A YOUNG Sikh woman who lost her daughters after her "culture" demanded she cover up who injured one of them is a step closer to having them in her arms again.
The Huddersfield woman - who is in her early 20s but cannot be named for legal reasons - was forced to part from the youngsters in 2003 after a High Court judge in Leeds ruled that one of them had been non-accidentally injured.
He said that either the mother, father or grandmother caused the injuries - but was unable to break down a wall of silence to find who was responsible.
For that reason the children - both under two - were put up for adoption by Kirklees Council.
Social workers had tried to persuade the woman to reveal what happened, but she turned down a place in a women's refuge and chose to continue living with her family.
Now, the Appeal Court in London has been told that since the order for adoption, the mother - who is 10 years younger than her husband and was betrothed to him via an arranged marriage - had "broken free" from the family.
She aborted her third pregnancy and now lives in a refuge.
She says her husband was regularly drunk in charge of her oldest child and also says her mother-in-law was "cruel and violent".
Michael Harrison QC, for the mother, said she was locked out of the house in winter and was also "kidnapped" from her refuge in June.
The Appeal Court heard that the mother claims her father-in-law also mishandled the child. She says she was taken to a temple and made to swear on a holy text not to reveal what was going on in the house.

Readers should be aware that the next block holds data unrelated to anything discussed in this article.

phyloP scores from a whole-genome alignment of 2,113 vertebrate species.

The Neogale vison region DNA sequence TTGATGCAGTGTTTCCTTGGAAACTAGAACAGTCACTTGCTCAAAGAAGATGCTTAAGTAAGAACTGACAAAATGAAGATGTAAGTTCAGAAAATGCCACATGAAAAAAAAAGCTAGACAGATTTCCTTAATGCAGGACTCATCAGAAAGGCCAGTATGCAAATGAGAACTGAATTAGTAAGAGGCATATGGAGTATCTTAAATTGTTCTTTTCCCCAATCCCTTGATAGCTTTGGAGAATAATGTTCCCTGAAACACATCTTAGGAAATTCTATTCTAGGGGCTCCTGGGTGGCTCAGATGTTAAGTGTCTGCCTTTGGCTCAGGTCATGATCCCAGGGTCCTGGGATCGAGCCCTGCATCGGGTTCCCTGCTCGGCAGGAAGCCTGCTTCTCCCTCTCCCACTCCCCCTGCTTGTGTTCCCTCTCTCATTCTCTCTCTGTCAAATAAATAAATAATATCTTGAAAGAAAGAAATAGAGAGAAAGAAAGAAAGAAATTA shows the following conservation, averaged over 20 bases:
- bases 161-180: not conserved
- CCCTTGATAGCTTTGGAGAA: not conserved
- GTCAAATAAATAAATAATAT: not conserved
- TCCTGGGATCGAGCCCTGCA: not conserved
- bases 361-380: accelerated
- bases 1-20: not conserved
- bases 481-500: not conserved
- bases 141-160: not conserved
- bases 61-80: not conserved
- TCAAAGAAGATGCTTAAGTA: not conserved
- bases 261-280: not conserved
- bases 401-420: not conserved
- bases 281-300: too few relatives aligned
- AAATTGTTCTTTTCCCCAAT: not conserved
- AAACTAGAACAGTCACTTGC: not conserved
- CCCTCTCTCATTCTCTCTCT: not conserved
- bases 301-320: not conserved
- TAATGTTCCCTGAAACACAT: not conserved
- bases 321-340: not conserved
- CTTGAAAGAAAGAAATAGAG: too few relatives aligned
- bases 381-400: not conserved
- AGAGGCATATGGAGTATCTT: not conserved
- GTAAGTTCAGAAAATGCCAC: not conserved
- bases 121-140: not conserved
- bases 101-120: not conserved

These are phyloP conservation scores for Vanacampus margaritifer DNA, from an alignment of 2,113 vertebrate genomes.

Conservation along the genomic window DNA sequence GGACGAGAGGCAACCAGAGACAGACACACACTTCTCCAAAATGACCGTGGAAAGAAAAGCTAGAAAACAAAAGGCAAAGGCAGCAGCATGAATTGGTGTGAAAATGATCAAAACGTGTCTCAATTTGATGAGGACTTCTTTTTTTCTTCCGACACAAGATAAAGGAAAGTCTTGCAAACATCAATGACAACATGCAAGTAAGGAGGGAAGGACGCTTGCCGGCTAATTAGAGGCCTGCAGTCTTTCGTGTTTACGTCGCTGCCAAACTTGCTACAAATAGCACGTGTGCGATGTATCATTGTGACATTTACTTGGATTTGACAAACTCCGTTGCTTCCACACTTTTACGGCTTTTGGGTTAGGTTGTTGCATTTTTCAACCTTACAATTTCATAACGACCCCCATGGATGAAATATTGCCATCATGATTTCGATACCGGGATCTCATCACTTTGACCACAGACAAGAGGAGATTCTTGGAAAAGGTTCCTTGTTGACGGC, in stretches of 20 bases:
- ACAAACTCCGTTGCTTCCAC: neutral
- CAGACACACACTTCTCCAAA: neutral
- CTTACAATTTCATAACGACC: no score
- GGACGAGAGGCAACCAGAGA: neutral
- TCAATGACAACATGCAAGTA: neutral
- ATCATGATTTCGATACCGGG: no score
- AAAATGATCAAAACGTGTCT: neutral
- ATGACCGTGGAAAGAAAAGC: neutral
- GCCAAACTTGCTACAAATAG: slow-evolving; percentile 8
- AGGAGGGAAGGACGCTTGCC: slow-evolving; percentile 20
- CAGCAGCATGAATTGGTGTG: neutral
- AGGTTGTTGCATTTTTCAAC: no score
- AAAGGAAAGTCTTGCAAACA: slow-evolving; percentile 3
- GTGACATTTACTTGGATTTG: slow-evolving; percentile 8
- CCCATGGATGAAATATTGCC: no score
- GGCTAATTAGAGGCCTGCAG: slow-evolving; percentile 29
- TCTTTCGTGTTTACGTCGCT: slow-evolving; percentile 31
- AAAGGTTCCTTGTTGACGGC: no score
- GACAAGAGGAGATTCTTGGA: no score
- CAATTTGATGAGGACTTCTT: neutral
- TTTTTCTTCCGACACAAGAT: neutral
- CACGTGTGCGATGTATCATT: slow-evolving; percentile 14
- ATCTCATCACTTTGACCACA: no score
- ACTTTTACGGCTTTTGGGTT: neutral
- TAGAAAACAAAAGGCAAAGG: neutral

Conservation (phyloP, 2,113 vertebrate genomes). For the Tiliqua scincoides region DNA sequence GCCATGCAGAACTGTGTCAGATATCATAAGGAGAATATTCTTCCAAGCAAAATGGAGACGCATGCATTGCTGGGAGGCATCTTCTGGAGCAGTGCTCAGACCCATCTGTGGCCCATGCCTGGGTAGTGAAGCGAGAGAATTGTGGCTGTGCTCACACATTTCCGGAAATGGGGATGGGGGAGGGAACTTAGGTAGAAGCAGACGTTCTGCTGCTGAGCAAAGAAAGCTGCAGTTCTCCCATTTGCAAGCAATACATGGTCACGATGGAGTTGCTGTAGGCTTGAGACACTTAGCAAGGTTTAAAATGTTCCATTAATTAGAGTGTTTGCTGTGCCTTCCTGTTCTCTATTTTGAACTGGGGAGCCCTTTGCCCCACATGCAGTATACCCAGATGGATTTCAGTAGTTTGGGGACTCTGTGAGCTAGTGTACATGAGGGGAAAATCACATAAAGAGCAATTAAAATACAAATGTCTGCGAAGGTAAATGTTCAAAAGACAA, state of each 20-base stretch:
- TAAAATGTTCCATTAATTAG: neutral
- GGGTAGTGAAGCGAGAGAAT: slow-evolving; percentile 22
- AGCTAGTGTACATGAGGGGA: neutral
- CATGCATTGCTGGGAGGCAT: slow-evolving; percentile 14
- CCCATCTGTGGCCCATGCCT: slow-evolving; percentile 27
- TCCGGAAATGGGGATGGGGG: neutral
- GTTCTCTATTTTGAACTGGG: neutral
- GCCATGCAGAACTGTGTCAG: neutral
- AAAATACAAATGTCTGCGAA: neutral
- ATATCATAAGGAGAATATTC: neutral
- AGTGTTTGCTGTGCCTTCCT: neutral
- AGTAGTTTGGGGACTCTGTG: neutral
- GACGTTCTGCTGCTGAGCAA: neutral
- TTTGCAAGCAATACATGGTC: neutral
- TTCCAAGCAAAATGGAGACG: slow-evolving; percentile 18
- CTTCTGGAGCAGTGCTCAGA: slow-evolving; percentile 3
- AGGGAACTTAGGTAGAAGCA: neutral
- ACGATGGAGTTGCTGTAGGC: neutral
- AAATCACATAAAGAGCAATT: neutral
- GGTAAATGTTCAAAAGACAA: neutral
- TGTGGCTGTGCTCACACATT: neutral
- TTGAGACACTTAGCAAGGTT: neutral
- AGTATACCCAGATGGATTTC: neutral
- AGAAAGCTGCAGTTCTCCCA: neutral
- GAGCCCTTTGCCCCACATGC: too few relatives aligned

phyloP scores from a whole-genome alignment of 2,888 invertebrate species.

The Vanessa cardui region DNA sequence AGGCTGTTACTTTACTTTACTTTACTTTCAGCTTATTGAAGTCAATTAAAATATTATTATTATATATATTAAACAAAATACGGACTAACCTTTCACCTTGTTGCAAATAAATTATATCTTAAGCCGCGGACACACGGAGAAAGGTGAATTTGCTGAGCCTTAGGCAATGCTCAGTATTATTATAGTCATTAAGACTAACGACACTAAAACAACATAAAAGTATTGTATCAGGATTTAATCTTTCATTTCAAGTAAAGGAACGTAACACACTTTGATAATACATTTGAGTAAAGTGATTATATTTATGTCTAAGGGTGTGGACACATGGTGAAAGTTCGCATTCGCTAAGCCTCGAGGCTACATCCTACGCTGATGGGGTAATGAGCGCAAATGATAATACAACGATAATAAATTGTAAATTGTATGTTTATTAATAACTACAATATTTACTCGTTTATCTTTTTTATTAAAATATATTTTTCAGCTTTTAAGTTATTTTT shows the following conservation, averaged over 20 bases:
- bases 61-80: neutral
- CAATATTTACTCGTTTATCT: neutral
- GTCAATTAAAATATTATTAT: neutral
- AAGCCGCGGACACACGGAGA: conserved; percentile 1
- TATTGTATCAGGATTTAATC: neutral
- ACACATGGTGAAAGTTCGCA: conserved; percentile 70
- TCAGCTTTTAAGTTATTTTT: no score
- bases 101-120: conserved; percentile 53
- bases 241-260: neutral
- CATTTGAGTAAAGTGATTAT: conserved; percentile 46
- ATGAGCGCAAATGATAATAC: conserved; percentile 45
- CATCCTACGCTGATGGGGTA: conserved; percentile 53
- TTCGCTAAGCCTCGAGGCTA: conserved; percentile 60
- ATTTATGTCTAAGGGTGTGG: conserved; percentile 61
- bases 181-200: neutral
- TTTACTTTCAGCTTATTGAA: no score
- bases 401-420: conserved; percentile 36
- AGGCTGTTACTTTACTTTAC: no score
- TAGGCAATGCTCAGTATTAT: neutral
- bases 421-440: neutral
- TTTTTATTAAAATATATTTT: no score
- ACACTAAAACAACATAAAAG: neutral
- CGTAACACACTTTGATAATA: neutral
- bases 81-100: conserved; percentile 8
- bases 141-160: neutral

Her lawyers argued that her new evidence proved she was not the perpetrator of the injuries and the case should be re-opened.
And top judges agreed, setting aside the orders for adoption and ordering a re-hearing to try to establish who caused the injuries.
Lord Justice Wall, who heard the case with Lord Justice Neuberger, said the court should make "full allowance" for the cultural background to the case.
He added: "This mother is not uneducated or illiterate, but she is very young.
"She is a relative newcomer to this country and does not speak English. She was living in a household and a culture where, inevitably, her in-laws and husband dominated.
"We accept that if she is to maintain her stance, she faces substantial isolation, possible ostracism, and all the difficulties likely to be encountered by a single Sikh woman."
The court heard that in early 2003 the daughter was taken to hospital, where doctors concluded she had suffered non-accidental injuries, including a broken leg and haematomas.
No date was set for the fresh High Court hearing, which will be behind closed doors. Meanwhile, the children will stay in Kirklees Council care.